The passage or conduit 20 is connected to the collecting chamber 28 which in turn is in connection, via the stub passage 29, with the open reservoir 30 having no pressure. Therefore the passage or conduit 20 is an exhaust passage. The passage or conduit 21 is open to the chamber 23 on the one side of the piston 1; the passage or conduit 22 is open to the chamber 24 on the other side of piston 1. The chambers 23, 24 are part of an annular groove 55 in the body 2, and separated by the piston 1, which is integral with the piston rod 5. The piston rod 5 with the piston 1 can axially move from one end of the groove 55 to the other. As made clear in the drawing, the passages or conduits 19, 20, 21, 22 are open in the valve plane 54 at different locations (see dashed lines of the passages 19 and 22).

The valve 35 has two input ports, each connected and disconnected to one of the chambers 23, 24 by the displacement of the piston 1 during a piston stroke, and an output port connected to the flow control valve 38, for alternately producing a leakage current of fluid from each chamber 23,24. Fluid current is from bores 36 and 37, which are at high pressure to leakage bores 39 and 40 via the flow control valve 38.

The valve 35 is built into the piston rod 5; it cannot be separated, therefore, from the piston rod 5 and the piston 1, both being parts of this valve. The valve 35 includes a valve body 57 inserted in an axial bore 58 in the piston rod 5 in such manner that the axially movable piston rod 5 glides over the outer cylindrical surface of the valve body 57. The plurality of the radial bores 36, 37 in the piston rod 5 is located in extensions of both side faces of the piston 1 in the groove 55. An annular groove 59 is provided in the valve body 57, the axial width of which is less than the maximum axial spacing between the bores 36 and 37. A diametrical bore 60 is provided in the valve body 57 connecting two opposite locations in a groove 59. A central axial bore 61 is connected to a diametrical bore 60. The spring-loaded flow control valve 38 is positioned in the bore 60. Radial bores 62 in valve body 57 connects the output side of the flow control valve 38 to a portion 63 of the bore 58 having a larger diameter.

The piston rod 5 is shown in such position that the piston 1 is in a central position in the groove 55, the chambers 23 and 24 having the same axial length. The axially adjustable valve 35 is shown in a symmetrical position with respect to the bores 36 and 37; i.e. both edges of the annular groove 59 have the same position with respect to the bores 36 and 37, respectively. The groove 59 thus connects the bores 36 and 37 in the position shown.

During reciprocating movement of the piston 1 and, therefore, the piston rod 5 as a function of pressure and exhaust alternately applied to chambers 23, 24 through the rotary valve 17, an inner wall surface of the piston rod 5 forming the bore 58 and including the open ends of the bores 36, 37 glides over the annular groove 59. In a position of piston 1 to right of its position, shown, the bore 37 will be completely closed by the valve body 37, whilst the bore 36 will be completely open to the groove 59. In that case the chamber 23, with which the bore 36 communicates, is the chamber under fluid pressure, fluid will flow through the bores 60, 61 and through the flow control valve 38 to the bores 39, 40, 41 and to the reservoir 30, the flow rate being controlled by the valve 38.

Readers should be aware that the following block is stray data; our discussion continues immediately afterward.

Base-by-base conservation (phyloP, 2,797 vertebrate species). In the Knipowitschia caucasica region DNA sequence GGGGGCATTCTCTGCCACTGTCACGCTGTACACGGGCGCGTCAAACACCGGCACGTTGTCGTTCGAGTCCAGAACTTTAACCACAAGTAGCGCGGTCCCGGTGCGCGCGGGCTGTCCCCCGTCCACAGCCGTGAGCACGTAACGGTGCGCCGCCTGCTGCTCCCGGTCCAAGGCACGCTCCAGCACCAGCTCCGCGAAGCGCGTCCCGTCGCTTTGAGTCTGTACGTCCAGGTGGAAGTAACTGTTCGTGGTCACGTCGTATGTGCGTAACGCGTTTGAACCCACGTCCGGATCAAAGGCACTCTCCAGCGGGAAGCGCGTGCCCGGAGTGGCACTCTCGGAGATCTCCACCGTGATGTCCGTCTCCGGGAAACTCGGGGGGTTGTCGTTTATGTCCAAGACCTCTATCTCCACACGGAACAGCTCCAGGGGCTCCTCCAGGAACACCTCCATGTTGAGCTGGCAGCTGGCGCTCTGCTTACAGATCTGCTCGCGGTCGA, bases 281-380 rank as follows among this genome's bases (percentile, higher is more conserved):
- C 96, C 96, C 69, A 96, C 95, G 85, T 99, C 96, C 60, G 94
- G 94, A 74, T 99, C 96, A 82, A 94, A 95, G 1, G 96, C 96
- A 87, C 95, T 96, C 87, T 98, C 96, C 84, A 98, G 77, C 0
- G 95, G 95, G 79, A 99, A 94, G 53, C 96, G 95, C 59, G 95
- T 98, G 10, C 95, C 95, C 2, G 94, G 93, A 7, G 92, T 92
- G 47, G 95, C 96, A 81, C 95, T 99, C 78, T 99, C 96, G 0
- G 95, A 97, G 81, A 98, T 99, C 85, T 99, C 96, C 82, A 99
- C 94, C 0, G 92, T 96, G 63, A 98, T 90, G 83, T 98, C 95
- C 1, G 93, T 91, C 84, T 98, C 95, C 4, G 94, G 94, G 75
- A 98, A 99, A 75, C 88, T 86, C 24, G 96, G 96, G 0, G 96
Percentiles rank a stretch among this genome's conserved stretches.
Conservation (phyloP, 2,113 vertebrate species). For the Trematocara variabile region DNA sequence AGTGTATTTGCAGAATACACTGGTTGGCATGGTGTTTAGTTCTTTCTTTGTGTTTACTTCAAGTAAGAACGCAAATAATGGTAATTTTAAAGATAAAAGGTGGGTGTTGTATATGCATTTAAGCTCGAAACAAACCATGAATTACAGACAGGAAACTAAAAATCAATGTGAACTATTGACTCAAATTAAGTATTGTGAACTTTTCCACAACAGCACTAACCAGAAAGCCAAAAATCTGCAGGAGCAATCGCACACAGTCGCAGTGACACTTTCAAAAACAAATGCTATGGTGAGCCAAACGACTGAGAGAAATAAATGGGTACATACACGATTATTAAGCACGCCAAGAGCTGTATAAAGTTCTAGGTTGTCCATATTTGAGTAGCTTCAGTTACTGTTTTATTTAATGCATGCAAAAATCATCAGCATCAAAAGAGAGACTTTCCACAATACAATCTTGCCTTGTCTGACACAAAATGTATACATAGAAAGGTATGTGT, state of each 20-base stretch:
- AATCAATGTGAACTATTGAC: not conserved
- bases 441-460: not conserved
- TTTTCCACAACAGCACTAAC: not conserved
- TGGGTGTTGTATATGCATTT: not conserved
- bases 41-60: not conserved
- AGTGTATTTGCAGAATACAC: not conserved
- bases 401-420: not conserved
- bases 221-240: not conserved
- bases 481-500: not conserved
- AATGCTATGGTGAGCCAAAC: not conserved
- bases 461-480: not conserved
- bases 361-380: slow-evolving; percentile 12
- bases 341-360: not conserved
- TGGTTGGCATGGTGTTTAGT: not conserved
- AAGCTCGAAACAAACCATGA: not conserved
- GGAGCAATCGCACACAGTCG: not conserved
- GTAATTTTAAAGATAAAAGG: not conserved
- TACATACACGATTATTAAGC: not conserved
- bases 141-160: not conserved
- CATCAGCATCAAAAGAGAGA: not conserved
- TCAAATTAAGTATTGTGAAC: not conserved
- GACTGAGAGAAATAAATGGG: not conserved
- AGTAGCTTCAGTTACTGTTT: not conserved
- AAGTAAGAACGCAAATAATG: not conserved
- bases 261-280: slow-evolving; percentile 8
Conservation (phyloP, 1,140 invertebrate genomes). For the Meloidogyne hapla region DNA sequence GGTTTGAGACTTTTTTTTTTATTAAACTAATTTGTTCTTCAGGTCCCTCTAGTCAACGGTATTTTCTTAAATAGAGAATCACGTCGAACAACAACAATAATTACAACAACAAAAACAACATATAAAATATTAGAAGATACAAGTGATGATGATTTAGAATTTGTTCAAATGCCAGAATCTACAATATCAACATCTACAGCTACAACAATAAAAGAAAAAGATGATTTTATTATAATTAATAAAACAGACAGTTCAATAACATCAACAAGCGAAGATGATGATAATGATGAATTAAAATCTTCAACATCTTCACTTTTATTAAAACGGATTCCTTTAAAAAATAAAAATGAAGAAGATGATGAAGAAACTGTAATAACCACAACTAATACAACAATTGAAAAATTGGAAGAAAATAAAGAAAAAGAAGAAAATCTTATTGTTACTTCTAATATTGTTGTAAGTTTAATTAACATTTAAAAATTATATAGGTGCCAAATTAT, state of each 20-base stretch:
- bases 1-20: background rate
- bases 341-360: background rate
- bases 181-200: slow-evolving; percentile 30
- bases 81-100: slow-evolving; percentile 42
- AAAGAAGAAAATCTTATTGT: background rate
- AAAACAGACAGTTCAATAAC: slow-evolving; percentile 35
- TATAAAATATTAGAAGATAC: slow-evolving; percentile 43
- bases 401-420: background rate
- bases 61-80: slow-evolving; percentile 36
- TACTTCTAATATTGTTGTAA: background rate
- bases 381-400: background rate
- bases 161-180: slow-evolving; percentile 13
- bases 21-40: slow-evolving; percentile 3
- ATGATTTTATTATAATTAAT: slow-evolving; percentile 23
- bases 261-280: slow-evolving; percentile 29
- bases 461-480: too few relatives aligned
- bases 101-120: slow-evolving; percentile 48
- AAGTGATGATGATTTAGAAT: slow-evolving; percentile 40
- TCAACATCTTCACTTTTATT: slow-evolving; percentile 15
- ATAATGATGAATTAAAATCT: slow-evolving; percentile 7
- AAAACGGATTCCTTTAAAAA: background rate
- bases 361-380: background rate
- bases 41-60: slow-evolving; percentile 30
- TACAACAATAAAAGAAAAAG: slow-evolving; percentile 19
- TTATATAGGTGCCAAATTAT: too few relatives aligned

By the leakage flow provided as set out above, pressure in the respective chamber 23 will be reduced resulting in a reduction of the stroke length of the piston 1 in the respective direction to the right. The same thing happens when the piston 1 travels in the opposite direction the bore 37 and the chamber 24 being now involved with respect to leakage flow and pressure reduction, respectively, the bore 36 now being closed by valve body 57.

If the stroke center does not correspond to the midpoint of the valve, a drifting movement controlled by the volume of the leak is superimposed on the actual stroke movement, since the chamber to be shortened is automatically connected for a longer period of time with the flow control valve 38 than the chamber to be lengthened. In other words, when there is a difference between the stroke center and the valve midpoint, the leak pulses are modulated as a function of time in such manner that there is a drift toward coincidence (at which point the leak pulses of the two chambers are of equal length). Therefore, the stroke center follows the adjustable midpoint.

It is apparent that whenever the center of the stroke of piston 1 does not coincide with the center plane or center line of the groove 59 (or in other terms with the axis of bore 60 in the drawing), the reduction of pressure by leakage flow will be longer in the chamber, which has a greater axial length relative to the displaced stroke center than in the other chamber, which is exposed for shorter time to leakage flow. Thus the force exerted on the piston 1 by the latter chamber will be higher, and the stroke center will be moved accordingly until it coincides with the center of the groove 59. This is also the case if for any reason the valve 35 and correspondingly the center fo the groove 59 is shifted to the right or left by the spindle 33.